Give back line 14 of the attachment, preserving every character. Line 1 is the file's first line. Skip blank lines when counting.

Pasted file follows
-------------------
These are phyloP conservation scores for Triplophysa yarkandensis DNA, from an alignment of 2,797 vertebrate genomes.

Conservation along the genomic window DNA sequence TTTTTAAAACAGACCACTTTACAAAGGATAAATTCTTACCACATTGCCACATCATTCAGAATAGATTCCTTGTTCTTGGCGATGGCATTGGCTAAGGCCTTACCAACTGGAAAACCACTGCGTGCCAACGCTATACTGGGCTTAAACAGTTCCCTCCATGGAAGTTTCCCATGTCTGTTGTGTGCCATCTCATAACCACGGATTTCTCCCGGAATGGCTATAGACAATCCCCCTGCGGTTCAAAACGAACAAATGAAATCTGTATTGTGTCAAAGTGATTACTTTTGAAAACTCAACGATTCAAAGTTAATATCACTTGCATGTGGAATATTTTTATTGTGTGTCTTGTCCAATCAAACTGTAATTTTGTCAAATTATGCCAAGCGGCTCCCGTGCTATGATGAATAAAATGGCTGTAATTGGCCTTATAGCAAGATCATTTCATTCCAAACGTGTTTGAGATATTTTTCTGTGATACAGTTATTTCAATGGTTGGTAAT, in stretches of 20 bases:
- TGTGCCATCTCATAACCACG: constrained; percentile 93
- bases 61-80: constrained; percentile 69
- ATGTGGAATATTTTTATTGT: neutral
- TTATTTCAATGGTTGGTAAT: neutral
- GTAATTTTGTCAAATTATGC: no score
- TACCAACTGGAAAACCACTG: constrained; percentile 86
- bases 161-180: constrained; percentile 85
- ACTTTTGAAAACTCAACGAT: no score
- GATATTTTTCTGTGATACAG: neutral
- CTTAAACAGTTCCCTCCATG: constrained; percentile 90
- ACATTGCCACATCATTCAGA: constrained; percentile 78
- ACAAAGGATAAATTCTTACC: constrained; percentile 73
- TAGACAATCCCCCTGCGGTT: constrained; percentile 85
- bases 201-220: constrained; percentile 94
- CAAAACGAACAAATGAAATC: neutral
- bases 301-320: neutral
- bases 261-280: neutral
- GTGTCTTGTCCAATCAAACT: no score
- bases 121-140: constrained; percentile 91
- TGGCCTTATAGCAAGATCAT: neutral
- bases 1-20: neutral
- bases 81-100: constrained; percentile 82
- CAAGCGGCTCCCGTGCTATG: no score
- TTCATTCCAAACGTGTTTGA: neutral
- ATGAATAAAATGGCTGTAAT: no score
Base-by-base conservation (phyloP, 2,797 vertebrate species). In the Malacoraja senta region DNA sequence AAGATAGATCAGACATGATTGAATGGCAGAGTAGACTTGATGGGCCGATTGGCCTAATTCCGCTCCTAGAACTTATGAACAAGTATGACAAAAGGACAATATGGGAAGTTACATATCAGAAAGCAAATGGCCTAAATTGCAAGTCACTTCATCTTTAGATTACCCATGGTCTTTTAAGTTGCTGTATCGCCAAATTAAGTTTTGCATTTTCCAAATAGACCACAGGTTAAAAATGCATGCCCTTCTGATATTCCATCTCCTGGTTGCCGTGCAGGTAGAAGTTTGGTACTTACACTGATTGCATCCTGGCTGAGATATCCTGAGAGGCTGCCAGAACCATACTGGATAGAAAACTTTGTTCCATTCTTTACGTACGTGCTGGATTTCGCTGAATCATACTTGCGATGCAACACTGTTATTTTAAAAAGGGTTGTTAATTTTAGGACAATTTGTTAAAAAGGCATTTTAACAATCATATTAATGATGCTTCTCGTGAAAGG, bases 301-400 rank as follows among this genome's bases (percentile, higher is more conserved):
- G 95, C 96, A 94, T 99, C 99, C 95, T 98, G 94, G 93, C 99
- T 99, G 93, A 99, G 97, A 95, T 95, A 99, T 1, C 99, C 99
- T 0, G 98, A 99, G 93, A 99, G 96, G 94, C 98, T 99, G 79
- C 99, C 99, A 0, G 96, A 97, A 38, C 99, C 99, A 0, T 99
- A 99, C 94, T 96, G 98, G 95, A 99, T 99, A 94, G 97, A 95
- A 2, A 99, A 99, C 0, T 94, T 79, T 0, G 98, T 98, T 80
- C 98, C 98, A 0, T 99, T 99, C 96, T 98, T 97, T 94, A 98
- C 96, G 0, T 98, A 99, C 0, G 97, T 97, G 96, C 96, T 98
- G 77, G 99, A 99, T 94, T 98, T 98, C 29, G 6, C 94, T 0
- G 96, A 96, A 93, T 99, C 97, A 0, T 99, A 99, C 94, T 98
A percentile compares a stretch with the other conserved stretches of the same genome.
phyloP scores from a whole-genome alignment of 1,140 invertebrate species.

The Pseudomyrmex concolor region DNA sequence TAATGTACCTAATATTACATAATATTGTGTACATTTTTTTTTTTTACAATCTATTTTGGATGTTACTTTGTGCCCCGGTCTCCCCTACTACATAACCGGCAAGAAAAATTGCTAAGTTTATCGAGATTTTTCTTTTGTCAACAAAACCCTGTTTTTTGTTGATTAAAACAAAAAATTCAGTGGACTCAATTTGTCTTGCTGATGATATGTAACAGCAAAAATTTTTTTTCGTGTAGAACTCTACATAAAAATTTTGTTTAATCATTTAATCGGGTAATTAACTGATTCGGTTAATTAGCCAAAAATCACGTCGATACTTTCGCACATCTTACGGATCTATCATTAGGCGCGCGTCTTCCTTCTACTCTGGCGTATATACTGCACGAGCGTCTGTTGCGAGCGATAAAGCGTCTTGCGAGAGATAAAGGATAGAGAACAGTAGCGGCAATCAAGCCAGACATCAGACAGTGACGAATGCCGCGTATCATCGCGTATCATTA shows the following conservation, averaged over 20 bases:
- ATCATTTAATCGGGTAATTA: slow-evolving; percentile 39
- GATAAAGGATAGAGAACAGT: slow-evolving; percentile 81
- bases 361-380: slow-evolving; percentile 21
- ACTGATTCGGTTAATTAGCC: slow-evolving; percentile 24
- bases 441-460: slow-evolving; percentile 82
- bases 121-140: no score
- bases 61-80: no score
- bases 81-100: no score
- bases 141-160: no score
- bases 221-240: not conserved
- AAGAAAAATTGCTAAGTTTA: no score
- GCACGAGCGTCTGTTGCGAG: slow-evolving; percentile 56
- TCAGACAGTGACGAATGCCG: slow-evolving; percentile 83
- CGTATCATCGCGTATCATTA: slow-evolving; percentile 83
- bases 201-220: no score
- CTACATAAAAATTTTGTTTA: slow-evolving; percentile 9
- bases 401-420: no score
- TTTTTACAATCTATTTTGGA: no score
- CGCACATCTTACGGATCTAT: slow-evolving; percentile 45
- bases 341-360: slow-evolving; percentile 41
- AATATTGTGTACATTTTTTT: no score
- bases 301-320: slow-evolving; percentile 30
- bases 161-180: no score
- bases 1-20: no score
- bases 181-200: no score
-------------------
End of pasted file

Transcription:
- ACAAAGGATAAATTCTTACC: constrained; percentile 73